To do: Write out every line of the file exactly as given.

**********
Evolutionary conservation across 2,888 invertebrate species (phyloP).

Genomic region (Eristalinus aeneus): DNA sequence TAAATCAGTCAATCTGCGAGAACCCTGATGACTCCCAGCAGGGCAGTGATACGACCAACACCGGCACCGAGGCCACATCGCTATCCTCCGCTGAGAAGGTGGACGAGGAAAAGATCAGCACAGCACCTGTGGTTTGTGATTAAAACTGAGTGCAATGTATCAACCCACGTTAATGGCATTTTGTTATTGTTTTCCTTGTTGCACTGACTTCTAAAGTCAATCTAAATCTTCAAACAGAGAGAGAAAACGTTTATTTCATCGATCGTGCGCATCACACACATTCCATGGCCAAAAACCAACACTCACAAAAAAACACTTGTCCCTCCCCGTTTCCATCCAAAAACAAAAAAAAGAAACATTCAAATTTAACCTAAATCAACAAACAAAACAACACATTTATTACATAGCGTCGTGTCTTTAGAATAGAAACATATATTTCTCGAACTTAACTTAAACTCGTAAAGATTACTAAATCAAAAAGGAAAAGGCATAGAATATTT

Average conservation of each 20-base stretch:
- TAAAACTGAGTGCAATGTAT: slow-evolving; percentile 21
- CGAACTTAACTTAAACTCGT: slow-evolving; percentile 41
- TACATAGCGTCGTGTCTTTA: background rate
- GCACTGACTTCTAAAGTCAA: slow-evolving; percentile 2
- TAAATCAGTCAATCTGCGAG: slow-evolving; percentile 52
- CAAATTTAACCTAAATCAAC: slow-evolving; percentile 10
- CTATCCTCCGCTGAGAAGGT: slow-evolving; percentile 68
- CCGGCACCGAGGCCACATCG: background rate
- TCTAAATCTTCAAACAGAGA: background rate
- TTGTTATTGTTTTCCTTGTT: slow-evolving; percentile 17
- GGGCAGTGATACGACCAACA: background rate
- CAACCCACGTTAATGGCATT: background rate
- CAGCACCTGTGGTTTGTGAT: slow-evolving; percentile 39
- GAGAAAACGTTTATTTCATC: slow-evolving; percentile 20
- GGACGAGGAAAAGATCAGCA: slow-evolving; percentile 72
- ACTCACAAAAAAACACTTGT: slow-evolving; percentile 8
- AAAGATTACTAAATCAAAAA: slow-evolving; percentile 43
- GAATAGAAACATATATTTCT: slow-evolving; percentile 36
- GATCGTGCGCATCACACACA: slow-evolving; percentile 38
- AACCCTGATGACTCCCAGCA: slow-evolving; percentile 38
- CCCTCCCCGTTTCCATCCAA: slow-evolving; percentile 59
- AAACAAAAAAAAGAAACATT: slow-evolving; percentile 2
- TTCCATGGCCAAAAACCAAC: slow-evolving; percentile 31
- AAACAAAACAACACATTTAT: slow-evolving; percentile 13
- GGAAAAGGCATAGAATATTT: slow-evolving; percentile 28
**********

Evolutionary conservation across 2,888 invertebrate species (phyloP).

Genomic region (Eristalinus aeneus): DNA sequence TAAATCAGTCAATCTGCGAGAACCCTGATGACTCCCAGCAGGGCAGTGATACGACCAACACCGGCACCGAGGCCACATCGCTATCCTCCGCTGAGAAGGTGGACGAGGAAAAGATCAGCACAGCACCTGTGGTTTGTGATTAAAACTGAGTGCAATGTATCAACCCACGTTAATGGCATTTTGTTATTGTTTTCCTTGTTGCACTGACTTCTAAAGTCAATCTAAATCTTCAAACAGAGAGAGAAAACGTTTATTTCATCGATCGTGCGCATCACACACATTCCATGGCCAAAAACCAACACTCACAAAAAAACACTTGTCCCTCCCCGTTTCCATCCAAAAACAAAAAAAAGAAACATTCAAATTTAACCTAAATCAACAAACAAAACAACACATTTATTACATAGCGTCGTGTCTTTAGAATAGAAACATATATTTCTCGAACTTAACTTAAACTCGTAAAGATTACTAAATCAAAAAGGAAAAGGCATAGAATATTT

Average conservation of each 20-base stretch:
- TAAAACTGAGTGCAATGTAT: slow-evolving; percentile 21
- CGAACTTAACTTAAACTCGT: slow-evolving; percentile 41
- TACATAGCGTCGTGTCTTTA: background rate
- GCACTGACTTCTAAAGTCAA: slow-evolving; percentile 2
- TAAATCAGTCAATCTGCGAG: slow-evolving; percentile 52
- CAAATTTAACCTAAATCAAC: slow-evolving; percentile 10
- CTATCCTCCGCTGAGAAGGT: slow-evolving; percentile 68
- CCGGCACCGAGGCCACATCG: background rate
- TCTAAATCTTCAAACAGAGA: background rate
- TTGTTATTGTTTTCCTTGTT: slow-evolving; percentile 17
- GGGCAGTGATACGACCAACA: background rate
- CAACCCACGTTAATGGCATT: background rate
- CAGCACCTGTGGTTTGTGAT: slow-evolving; percentile 39
- GAGAAAACGTTTATTTCATC: slow-evolving; percentile 20
- GGACGAGGAAAAGATCAGCA: slow-evolving; percentile 72
- ACTCACAAAAAAACACTTGT: slow-evolving; percentile 8
- AAAGATTACTAAATCAAAAA: slow-evolving; percentile 43
- GAATAGAAACATATATTTCT: slow-evolving; percentile 36
- GATCGTGCGCATCACACACA: slow-evolving; percentile 38
- AACCCTGATGACTCCCAGCA: slow-evolving; percentile 38
- CCCTCCCCGTTTCCATCCAA: slow-evolving; percentile 59
- AAACAAAAAAAAGAAACATT: slow-evolving; percentile 2
- TTCCATGGCCAAAAACCAAC: slow-evolving; percentile 31
- AAACAAAACAACACATTTAT: slow-evolving; percentile 13
- GGAAAAGGCATAGAATATTT: slow-evolving; percentile 28